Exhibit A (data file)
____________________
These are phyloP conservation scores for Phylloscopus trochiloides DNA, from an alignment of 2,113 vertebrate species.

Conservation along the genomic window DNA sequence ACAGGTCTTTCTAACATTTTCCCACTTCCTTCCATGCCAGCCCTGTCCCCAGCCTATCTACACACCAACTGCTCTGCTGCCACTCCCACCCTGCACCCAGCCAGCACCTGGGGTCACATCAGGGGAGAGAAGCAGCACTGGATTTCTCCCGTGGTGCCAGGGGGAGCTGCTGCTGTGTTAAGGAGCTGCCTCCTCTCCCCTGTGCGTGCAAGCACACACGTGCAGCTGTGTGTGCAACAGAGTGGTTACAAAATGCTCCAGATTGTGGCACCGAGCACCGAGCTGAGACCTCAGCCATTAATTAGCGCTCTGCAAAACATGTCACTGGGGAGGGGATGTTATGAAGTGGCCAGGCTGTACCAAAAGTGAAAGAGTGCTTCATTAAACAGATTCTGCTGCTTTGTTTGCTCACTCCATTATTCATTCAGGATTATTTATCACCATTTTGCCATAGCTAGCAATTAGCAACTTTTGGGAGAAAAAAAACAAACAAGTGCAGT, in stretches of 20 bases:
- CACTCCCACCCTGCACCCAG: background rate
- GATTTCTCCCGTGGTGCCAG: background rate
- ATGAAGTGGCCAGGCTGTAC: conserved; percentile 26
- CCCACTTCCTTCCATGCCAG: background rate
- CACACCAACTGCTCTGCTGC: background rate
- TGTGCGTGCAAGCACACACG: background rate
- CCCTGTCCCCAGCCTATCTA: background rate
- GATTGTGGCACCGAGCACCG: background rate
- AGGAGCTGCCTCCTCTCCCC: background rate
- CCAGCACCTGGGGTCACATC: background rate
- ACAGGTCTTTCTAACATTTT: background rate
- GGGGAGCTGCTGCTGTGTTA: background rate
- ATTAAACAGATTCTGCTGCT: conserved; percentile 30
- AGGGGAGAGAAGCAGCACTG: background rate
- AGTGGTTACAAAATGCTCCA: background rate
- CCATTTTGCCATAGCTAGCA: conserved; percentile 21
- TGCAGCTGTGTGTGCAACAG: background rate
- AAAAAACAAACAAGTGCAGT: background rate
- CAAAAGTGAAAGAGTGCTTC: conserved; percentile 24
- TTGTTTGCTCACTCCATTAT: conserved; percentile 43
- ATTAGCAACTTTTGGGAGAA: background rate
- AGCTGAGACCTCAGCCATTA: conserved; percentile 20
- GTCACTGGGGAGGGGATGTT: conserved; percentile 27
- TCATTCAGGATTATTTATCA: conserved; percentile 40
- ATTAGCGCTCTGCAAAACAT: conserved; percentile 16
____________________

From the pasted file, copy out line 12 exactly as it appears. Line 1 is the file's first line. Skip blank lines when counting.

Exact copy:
- CCAGCACCTGGGGTCACATC: background rate